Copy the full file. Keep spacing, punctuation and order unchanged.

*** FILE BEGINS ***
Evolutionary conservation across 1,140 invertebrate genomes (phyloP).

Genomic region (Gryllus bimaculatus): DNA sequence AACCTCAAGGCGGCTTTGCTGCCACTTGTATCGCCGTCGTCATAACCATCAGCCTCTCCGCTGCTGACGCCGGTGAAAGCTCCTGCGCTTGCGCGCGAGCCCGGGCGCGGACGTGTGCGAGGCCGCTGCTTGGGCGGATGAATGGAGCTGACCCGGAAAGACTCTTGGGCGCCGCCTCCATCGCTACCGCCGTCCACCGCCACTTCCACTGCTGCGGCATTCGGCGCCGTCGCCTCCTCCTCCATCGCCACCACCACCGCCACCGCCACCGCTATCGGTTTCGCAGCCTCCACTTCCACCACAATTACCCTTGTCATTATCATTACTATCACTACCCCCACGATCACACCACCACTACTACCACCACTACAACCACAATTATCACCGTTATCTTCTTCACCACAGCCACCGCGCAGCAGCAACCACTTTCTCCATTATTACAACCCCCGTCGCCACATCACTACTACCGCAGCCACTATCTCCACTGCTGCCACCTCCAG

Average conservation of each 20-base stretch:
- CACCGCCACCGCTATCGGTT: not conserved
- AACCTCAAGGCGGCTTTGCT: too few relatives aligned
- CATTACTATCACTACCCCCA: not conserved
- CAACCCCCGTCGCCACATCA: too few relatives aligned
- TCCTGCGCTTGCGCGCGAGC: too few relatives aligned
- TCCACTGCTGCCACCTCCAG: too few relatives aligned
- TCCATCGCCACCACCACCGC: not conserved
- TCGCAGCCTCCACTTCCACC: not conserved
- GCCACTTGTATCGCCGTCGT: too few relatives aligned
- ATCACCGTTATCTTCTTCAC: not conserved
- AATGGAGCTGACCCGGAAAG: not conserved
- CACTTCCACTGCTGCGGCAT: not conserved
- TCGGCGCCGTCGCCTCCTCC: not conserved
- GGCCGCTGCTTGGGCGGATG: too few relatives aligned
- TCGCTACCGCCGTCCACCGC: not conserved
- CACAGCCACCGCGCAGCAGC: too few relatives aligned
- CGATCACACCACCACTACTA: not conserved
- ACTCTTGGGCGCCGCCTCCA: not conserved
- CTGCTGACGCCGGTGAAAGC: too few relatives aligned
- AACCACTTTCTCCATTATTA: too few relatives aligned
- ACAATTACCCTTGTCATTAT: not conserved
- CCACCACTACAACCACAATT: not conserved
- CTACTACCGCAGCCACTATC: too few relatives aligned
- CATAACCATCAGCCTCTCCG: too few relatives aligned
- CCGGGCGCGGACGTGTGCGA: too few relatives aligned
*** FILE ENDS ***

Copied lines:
Evolutionary conservation across 1,140 invertebrate genomes (phyloP).

Genomic region (Gryllus bimaculatus): DNA sequence AACCTCAAGGCGGCTTTGCTGCCACTTGTATCGCCGTCGTCATAACCATCAGCCTCTCCGCTGCTGACGCCGGTGAAAGCTCCTGCGCTTGCGCGCGAGCCCGGGCGCGGACGTGTGCGAGGCCGCTGCTTGGGCGGATGAATGGAGCTGACCCGGAAAGACTCTTGGGCGCCGCCTCCATCGCTACCGCCGTCCACCGCCACTTCCACTGCTGCGGCATTCGGCGCCGTCGCCTCCTCCTCCATCGCCACCACCACCGCCACCGCCACCGCTATCGGTTTCGCAGCCTCCACTTCCACCACAATTACCCTTGTCATTATCATTACTATCACTACCCCCACGATCACACCACCACTACTACCACCACTACAACCACAATTATCACCGTTATCTTCTTCACCACAGCCACCGCGCAGCAGCAACCACTTTCTCCATTATTACAACCCCCGTCGCCACATCACTACTACCGCAGCCACTATCTCCACTGCTGCCACCTCCAG

Average conservation of each 20-base stretch:
- CACCGCCACCGCTATCGGTT: not conserved
- AACCTCAAGGCGGCTTTGCT: too few relatives aligned
- CATTACTATCACTACCCCCA: not conserved
- CAACCCCCGTCGCCACATCA: too few relatives aligned
- TCCTGCGCTTGCGCGCGAGC: too few relatives aligned
- TCCACTGCTGCCACCTCCAG: too few relatives aligned
- TCCATCGCCACCACCACCGC: not conserved
- TCGCAGCCTCCACTTCCACC: not conserved
- GCCACTTGTATCGCCGTCGT: too few relatives aligned
- ATCACCGTTATCTTCTTCAC: not conserved
- AATGGAGCTGACCCGGAAAG: not conserved
- CACTTCCACTGCTGCGGCAT: not conserved
- TCGGCGCCGTCGCCTCCTCC: not conserved
- GGCCGCTGCTTGGGCGGATG: too few relatives aligned
- TCGCTACCGCCGTCCACCGC: not conserved
- CACAGCCACCGCGCAGCAGC: too few relatives aligned
- CGATCACACCACCACTACTA: not conserved
- ACTCTTGGGCGCCGCCTCCA: not conserved
- CTGCTGACGCCGGTGAAAGC: too few relatives aligned
- AACCACTTTCTCCATTATTA: too few relatives aligned
- ACAATTACCCTTGTCATTAT: not conserved
- CCACCACTACAACCACAATT: not conserved
- CTACTACCGCAGCCACTATC: too few relatives aligned
- CATAACCATCAGCCTCTCCG: too few relatives aligned
- CCGGGCGCGGACGTGTGCGA: too few relatives aligned